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Virgin TV finally gets Amazon Prime Video

The Marvelous Mrs. Maisel
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Good news for Virgin Media customers: if you have a Virgin TV set-top box, you'll now have access to the Amazon Prime Video app.

That means no more hooking up your laptop to the TV over HDMI, or weeping over the low resolution of your smartphone when watching Good Omens, The Grand Tour, The Marvelous Mrs. Maisel, or any number of Amazon Prime TV shows and Amazon Prime movies.

If you have an Amazon Prime Video subscription, all you have to do is log in though Virgin Media's smart TV interface on your telly, and you'll have access to the whole catalogue of shows, films, and documentaries through the service.

The app has been downloaded via a firmware update to all Virgin TV V6 set top boxes in the UK, which are Virgin Media's current generation of streaming players. If your box has been switched off for a few days – for whatever reason – it may need to download upon connection to the internet, but the functionality should be there for everyone.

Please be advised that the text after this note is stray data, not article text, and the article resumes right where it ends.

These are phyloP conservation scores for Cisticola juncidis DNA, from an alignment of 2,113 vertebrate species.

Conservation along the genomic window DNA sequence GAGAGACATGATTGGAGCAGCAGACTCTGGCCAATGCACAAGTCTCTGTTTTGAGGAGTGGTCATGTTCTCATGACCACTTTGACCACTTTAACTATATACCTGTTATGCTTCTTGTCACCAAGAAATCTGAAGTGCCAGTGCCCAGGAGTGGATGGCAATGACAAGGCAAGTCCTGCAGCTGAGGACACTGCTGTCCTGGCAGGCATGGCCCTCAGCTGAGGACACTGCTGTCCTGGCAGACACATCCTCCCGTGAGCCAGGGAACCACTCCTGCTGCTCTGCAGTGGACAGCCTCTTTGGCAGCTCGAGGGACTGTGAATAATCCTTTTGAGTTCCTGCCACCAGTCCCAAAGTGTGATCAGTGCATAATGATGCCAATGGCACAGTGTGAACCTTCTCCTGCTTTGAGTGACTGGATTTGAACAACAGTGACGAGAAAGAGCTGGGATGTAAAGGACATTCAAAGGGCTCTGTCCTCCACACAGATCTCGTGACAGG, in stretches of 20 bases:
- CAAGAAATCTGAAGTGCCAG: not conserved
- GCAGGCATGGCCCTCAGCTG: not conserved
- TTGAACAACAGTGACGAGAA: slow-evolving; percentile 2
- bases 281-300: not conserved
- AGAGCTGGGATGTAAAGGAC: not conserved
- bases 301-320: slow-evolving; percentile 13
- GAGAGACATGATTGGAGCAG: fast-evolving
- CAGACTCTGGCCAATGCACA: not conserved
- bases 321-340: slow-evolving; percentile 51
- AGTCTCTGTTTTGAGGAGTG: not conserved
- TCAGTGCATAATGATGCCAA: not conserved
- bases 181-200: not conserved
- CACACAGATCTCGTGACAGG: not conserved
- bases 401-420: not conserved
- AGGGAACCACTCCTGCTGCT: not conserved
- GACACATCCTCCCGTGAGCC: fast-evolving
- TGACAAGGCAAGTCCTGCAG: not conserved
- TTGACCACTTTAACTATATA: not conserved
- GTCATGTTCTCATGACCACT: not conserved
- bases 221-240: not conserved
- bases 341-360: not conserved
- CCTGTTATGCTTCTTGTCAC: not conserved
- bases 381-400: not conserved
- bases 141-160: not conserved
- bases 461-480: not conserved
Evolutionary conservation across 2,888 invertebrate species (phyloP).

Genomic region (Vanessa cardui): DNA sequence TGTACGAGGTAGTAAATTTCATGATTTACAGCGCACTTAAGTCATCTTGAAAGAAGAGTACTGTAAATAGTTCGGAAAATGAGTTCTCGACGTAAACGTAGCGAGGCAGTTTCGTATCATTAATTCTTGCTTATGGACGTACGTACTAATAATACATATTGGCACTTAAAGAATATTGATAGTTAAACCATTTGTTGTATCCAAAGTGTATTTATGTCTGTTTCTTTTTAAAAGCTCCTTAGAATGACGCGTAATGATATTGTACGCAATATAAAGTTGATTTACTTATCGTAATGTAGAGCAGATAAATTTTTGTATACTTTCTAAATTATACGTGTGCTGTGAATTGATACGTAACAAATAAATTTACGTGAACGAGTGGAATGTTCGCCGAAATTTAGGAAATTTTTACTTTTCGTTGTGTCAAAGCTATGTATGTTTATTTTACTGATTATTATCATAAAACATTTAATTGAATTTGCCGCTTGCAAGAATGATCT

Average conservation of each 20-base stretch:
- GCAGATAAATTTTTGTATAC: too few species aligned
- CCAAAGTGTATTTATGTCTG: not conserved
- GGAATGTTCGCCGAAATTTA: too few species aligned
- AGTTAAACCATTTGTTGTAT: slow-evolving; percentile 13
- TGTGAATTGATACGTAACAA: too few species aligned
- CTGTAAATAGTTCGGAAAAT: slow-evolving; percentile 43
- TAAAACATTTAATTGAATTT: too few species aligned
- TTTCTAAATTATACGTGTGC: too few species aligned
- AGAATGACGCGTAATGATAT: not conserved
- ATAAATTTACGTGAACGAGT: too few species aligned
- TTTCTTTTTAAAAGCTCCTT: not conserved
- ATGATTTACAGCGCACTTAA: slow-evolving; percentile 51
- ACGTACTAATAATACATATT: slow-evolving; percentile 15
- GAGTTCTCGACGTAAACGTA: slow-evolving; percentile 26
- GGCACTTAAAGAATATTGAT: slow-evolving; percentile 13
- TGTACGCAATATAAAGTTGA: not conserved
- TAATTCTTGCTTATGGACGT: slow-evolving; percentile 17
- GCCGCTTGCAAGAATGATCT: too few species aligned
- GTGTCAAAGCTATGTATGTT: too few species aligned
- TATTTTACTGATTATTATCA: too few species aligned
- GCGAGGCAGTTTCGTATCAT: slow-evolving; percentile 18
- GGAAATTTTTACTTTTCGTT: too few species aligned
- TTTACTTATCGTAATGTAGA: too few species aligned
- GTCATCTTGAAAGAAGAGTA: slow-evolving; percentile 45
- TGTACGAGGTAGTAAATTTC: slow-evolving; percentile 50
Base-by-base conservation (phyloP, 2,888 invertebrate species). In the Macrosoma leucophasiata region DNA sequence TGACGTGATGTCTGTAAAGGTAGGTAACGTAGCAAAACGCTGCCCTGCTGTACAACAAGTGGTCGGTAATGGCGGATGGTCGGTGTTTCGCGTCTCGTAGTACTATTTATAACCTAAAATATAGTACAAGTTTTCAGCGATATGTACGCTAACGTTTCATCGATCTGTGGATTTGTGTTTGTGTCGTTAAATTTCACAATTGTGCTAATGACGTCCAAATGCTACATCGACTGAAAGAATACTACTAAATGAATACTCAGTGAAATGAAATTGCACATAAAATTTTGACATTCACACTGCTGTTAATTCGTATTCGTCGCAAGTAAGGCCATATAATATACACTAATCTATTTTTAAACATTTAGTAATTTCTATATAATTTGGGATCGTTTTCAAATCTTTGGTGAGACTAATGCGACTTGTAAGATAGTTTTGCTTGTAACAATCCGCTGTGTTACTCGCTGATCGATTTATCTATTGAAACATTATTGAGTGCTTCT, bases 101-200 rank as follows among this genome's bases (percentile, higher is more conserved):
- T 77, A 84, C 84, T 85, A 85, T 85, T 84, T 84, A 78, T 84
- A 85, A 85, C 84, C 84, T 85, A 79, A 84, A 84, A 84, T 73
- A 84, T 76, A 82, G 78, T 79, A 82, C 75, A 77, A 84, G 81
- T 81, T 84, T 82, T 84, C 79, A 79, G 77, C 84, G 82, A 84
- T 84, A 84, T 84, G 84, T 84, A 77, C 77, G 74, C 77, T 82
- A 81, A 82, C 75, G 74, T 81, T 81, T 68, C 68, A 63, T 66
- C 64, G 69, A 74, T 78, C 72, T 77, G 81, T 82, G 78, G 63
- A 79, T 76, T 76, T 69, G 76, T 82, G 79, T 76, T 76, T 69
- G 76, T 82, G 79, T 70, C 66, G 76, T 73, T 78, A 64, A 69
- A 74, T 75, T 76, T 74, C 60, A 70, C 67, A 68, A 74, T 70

Amazon Prime Video is now on more platforms than ever – including Roku streaming devices, Google Chromecast, and obviously Amazon's own Fire TV streaming stick.

That's a good thing, too. Whether or not you currently have an Amazon Prime subscription, choice is still key – and you never want to be locked out of switching to a new streaming service because of a hardware purchase you made months or years beforehand.

Not sure what you get with an Amazon Prime subscription? Check out the shipping, streaming, and discount perks available through the service in our Amazon Prime review.

Henry is a freelance technology journalist. Before going freelance, he spent more than three years at TechRadar reporting on TVs, projectors and smart speakers as the website's Home Cinema Editor – and has been interviewed live on both BBC World News and Channel News Asia, discussing the future of transport and 4K resolution televisions respectively. As a graduate of English Literature and persistent theatre enthusiast, he'll usually be found forcing Shakespeare puns into his technology articles, which he thinks is what the Bard would have wanted. Bylines also include Edge, T3, and Little White Lies.